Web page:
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  • While high-profile films and well-known actors and directors are an important part the Hamptons International Film Festival, the work of film artists who will define the future of the medium is likely to be found in the festival’s competition section, a category distinguished by its focus on emerging, often first-time, filmmakers who take risks and challenge cinematic conventions.
  • Jim Gingerich was born in Texas and raised there and in Oregon, but, despite his love of the region, he moved to New York City 40 years ago and has spent much of his time since then painting the landscape of the South Fork.
  • Canio’s Gallery in Sag Harbor will open “The Odd in the Ordinary,” a group exhibition of work by local photographers, with a reception tomorrow from 5 to 7 p.m. Organized by Kathryn Szoka, the exhibition reflects what six photographers see as they observe the East End. “Solarplate 2016,” a juried exhibition of Solarplate etchings will be on view at the Alex Ferrone Gallery in Cutchogue from Saturday through Nov. 13. Dan Welden, the originator of the Solarplate process and an internationally known printmaker, painter, and educator whose home and studio are in Sag Harbor, judged the exhibition.
  • A hypercritical mother, Mack the Knife, and Emma Goldman will appear in various incarnations at Guild Hall this week, starting tomorrow evening at 8 with a personal documentary by the Emmy Award-winning filmmaker Gayle Kirschenbaum, “Look at Us Now, Mother!”
  • Sag Harbor’s Bay Street Theater will hold a sneak preview of “Chapter & Verse,” a film by Jamal Joseph, an Oscar-nominated writer, activist, former Black Panther, and professor at Columbia University’s graduate film program, on Sunday afternoon at 2. A question-and-answer session with Mr. Joseph will follow the screening, which will benefit Impact Repertory Theatre and the Eastville Community Historical Society.
  • A reception will be held tomorrow from 5 to 7 p.m. at the Art Barge on Napeague for “Art Sail,” a show by the Barge artists. Roisin Bateman and Mark Webber, two East End painters, will exhibit new work at the Jackson Carriage House in Amagansett tomorrow through Sunday, with a reception set for Saturday from 4 to 7 p.m.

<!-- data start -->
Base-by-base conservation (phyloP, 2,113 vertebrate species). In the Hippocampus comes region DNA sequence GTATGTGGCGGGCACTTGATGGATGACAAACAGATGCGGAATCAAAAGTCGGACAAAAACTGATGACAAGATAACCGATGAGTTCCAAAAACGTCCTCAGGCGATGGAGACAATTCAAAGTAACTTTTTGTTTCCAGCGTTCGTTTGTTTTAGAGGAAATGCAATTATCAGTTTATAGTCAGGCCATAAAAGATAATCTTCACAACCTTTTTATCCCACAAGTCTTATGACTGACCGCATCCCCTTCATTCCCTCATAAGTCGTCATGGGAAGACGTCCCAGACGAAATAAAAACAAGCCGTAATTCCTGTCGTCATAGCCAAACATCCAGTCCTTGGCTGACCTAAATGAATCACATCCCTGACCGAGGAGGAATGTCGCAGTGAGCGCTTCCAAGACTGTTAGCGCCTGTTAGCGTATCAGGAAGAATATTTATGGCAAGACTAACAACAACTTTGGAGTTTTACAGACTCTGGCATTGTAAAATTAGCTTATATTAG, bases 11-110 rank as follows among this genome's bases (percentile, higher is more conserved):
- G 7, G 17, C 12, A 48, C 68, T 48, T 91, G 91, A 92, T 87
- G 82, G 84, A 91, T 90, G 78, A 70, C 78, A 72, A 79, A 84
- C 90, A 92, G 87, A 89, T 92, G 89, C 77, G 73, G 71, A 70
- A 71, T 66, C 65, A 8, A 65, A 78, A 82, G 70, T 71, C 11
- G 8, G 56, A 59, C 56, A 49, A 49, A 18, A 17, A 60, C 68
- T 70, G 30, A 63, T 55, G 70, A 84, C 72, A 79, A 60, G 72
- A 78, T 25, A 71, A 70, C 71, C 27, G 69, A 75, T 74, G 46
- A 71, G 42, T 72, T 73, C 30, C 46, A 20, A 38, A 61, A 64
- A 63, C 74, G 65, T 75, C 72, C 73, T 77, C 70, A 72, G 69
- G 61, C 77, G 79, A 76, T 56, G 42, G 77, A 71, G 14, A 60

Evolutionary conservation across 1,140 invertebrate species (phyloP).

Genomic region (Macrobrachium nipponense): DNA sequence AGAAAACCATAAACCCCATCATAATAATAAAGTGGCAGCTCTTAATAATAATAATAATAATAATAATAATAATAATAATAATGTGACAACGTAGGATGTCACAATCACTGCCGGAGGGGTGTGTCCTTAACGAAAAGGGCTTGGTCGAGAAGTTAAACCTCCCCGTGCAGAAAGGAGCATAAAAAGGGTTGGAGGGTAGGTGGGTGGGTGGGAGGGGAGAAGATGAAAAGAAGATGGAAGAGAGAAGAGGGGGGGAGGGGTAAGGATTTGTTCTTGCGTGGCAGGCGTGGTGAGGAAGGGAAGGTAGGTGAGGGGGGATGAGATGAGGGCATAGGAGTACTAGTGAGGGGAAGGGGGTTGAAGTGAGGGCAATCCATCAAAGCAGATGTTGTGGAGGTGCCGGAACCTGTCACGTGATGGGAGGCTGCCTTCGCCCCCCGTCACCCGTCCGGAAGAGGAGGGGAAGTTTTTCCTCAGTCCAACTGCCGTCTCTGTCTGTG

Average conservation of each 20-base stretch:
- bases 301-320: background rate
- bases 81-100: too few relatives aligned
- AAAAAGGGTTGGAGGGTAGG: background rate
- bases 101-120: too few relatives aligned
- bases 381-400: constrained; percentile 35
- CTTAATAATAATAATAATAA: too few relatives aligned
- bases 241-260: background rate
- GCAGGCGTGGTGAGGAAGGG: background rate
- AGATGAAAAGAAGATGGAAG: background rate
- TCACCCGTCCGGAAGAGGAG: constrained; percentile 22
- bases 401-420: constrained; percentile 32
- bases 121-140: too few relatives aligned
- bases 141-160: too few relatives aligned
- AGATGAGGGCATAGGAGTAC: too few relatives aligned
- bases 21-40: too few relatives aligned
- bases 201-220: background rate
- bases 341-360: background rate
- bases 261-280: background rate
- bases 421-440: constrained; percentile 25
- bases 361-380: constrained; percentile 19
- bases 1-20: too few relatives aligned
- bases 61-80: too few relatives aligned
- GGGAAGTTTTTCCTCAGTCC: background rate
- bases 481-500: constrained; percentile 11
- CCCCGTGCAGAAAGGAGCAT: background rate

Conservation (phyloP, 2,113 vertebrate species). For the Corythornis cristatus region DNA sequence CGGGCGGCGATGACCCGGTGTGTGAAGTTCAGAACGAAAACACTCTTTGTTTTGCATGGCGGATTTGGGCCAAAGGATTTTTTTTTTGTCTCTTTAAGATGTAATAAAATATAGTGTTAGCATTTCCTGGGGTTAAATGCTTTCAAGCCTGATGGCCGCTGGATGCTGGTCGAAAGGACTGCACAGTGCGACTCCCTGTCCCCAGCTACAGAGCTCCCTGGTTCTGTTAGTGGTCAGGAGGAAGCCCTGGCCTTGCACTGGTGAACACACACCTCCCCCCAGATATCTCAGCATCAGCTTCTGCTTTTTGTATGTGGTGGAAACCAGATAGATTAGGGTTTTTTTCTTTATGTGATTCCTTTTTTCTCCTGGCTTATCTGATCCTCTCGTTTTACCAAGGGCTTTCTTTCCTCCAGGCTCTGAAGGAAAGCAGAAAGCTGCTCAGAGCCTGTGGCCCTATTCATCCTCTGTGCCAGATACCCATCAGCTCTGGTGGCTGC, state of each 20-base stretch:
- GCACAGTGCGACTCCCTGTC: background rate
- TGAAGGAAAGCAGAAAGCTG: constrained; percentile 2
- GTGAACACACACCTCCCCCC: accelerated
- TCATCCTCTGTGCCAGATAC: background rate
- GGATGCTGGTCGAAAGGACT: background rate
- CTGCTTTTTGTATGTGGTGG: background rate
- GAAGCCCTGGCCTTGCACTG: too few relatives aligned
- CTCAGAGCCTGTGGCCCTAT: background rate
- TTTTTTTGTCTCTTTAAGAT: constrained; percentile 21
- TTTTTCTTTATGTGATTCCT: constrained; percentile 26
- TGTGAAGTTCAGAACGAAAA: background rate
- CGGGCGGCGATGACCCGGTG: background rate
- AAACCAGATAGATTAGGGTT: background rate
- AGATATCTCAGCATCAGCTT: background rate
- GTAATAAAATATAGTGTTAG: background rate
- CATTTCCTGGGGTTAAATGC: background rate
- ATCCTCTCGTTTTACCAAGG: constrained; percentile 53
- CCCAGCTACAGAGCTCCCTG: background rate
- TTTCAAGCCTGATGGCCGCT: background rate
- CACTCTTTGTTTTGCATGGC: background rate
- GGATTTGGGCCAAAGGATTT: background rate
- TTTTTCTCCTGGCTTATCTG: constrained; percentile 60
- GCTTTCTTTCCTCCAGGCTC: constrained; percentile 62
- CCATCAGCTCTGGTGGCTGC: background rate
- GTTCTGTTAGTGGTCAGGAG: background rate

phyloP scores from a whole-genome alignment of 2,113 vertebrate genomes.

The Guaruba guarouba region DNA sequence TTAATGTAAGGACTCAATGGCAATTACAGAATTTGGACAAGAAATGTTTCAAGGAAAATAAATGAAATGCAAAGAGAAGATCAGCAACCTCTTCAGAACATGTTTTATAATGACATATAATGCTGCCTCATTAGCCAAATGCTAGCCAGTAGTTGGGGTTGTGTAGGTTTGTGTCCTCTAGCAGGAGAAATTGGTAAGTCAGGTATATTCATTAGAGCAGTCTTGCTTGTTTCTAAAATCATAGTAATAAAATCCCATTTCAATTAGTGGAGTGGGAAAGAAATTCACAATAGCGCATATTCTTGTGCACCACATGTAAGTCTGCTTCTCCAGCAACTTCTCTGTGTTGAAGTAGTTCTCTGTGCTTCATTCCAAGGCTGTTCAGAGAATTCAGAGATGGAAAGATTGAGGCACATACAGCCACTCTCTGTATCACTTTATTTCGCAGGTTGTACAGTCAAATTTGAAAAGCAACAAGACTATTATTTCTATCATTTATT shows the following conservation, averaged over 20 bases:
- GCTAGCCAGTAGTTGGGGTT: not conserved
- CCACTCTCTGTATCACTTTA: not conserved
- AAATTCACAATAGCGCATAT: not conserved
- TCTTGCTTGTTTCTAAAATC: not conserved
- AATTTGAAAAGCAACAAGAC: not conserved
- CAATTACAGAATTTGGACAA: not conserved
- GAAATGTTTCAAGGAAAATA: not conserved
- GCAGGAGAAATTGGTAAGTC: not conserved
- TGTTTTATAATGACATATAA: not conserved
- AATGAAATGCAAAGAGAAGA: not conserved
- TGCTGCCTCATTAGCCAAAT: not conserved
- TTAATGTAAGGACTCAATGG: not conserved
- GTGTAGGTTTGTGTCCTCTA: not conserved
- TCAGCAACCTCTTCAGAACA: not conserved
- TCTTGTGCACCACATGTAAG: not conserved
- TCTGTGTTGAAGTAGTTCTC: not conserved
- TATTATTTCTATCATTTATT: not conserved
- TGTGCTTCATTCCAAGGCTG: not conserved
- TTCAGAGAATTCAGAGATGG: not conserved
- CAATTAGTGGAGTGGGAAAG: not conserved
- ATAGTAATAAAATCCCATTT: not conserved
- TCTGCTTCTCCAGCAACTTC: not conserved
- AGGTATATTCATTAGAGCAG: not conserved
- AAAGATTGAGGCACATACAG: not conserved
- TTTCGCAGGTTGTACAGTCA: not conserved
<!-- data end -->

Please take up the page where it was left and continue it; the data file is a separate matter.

• Rae Ferren, whose distinctive impressionistic paintings captured the space and light of the East End, died on Sept. 6 at Southampton Hospital. She was 87 and had been ill for several years with progressive supranuclear palsy, a rare neurological disorder.

  • In 1998, Sandy Tolan, an American journalist and author, met Ramzi Aburedwan, a 19-year-old Palestinian musician living at the time with his impoverished grandparents in a refugee camp near Ramallah on the West Bank. That meeting led to a piece on National Public Radio about the young musician with a dream of a career in music and “Children of the Stone: The Power of Music in a Hard Land,” Mr. Tolan’s 2015 book about Mr. Aburedwan and the broader social and cultural context in which his story has unfolded.
  • “My Lessons From Dogs,” a solo show written and performed by Patrick Christiano and directed by Kate Mueth, will be presented at Guild Hall on Sunday afternoon at 2. The program will benefit the Animal Rescue Fund of the Hamptons.
  • After catching its breath following a busy summer, the Watermill Center is ready to welcome fall with a weekend open house featuring talks and open rehearsals by four resident artists and the final International Brunch of 2016.

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